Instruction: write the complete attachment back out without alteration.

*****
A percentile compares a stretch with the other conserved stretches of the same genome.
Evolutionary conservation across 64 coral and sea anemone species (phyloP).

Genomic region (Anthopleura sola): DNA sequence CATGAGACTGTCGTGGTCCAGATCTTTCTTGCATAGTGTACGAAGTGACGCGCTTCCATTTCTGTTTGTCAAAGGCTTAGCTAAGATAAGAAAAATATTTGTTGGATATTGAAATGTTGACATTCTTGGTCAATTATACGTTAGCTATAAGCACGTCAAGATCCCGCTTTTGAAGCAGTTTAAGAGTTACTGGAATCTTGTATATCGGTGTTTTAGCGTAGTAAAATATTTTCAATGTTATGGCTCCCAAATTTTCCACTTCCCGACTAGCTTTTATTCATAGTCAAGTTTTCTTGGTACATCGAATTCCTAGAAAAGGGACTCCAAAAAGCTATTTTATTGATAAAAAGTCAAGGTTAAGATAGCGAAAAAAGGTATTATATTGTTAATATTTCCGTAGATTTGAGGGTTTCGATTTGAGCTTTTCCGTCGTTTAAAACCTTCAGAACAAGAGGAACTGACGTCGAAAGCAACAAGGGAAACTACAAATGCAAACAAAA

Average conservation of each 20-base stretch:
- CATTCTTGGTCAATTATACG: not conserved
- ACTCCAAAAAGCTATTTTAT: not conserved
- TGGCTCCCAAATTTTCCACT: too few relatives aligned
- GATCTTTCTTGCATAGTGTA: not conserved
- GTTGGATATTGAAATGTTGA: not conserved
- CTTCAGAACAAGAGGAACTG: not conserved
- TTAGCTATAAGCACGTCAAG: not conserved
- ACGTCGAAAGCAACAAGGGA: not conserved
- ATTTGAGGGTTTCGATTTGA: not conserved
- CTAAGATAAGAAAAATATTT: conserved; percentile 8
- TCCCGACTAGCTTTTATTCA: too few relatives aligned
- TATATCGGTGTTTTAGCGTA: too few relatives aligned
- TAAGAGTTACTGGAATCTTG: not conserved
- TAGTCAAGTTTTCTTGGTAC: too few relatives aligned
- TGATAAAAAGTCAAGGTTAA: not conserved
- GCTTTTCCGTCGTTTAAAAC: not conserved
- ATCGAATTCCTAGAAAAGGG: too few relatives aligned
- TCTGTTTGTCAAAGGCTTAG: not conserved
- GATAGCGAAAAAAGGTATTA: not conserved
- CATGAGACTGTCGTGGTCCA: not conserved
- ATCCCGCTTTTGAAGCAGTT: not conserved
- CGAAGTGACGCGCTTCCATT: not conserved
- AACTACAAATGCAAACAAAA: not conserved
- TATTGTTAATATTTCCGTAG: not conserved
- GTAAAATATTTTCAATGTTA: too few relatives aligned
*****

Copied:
A percentile compares a stretch with the other conserved stretches of the same genome.
Evolutionary conservation across 64 coral and sea anemone species (phyloP).

Genomic region (Anthopleura sola): DNA sequence CATGAGACTGTCGTGGTCCAGATCTTTCTTGCATAGTGTACGAAGTGACGCGCTTCCATTTCTGTTTGTCAAAGGCTTAGCTAAGATAAGAAAAATATTTGTTGGATATTGAAATGTTGACATTCTTGGTCAATTATACGTTAGCTATAAGCACGTCAAGATCCCGCTTTTGAAGCAGTTTAAGAGTTACTGGAATCTTGTATATCGGTGTTTTAGCGTAGTAAAATATTTTCAATGTTATGGCTCCCAAATTTTCCACTTCCCGACTAGCTTTTATTCATAGTCAAGTTTTCTTGGTACATCGAATTCCTAGAAAAGGGACTCCAAAAAGCTATTTTATTGATAAAAAGTCAAGGTTAAGATAGCGAAAAAAGGTATTATATTGTTAATATTTCCGTAGATTTGAGGGTTTCGATTTGAGCTTTTCCGTCGTTTAAAACCTTCAGAACAAGAGGAACTGACGTCGAAAGCAACAAGGGAAACTACAAATGCAAACAAAA

Average conservation of each 20-base stretch:
- CATTCTTGGTCAATTATACG: not conserved
- ACTCCAAAAAGCTATTTTAT: not conserved
- TGGCTCCCAAATTTTCCACT: too few relatives aligned
- GATCTTTCTTGCATAGTGTA: not conserved
- GTTGGATATTGAAATGTTGA: not conserved
- CTTCAGAACAAGAGGAACTG: not conserved
- TTAGCTATAAGCACGTCAAG: not conserved
- ACGTCGAAAGCAACAAGGGA: not conserved
- ATTTGAGGGTTTCGATTTGA: not conserved
- CTAAGATAAGAAAAATATTT: conserved; percentile 8
- TCCCGACTAGCTTTTATTCA: too few relatives aligned
- TATATCGGTGTTTTAGCGTA: too few relatives aligned
- TAAGAGTTACTGGAATCTTG: not conserved
- TAGTCAAGTTTTCTTGGTAC: too few relatives aligned
- TGATAAAAAGTCAAGGTTAA: not conserved
- GCTTTTCCGTCGTTTAAAAC: not conserved
- ATCGAATTCCTAGAAAAGGG: too few relatives aligned
- TCTGTTTGTCAAAGGCTTAG: not conserved
- GATAGCGAAAAAAGGTATTA: not conserved
- CATGAGACTGTCGTGGTCCA: not conserved
- ATCCCGCTTTTGAAGCAGTT: not conserved
- CGAAGTGACGCGCTTCCATT: not conserved
- AACTACAAATGCAAACAAAA: not conserved
- TATTGTTAATATTTCCGTAG: not conserved
- GTAAAATATTTTCAATGTTA: too few relatives aligned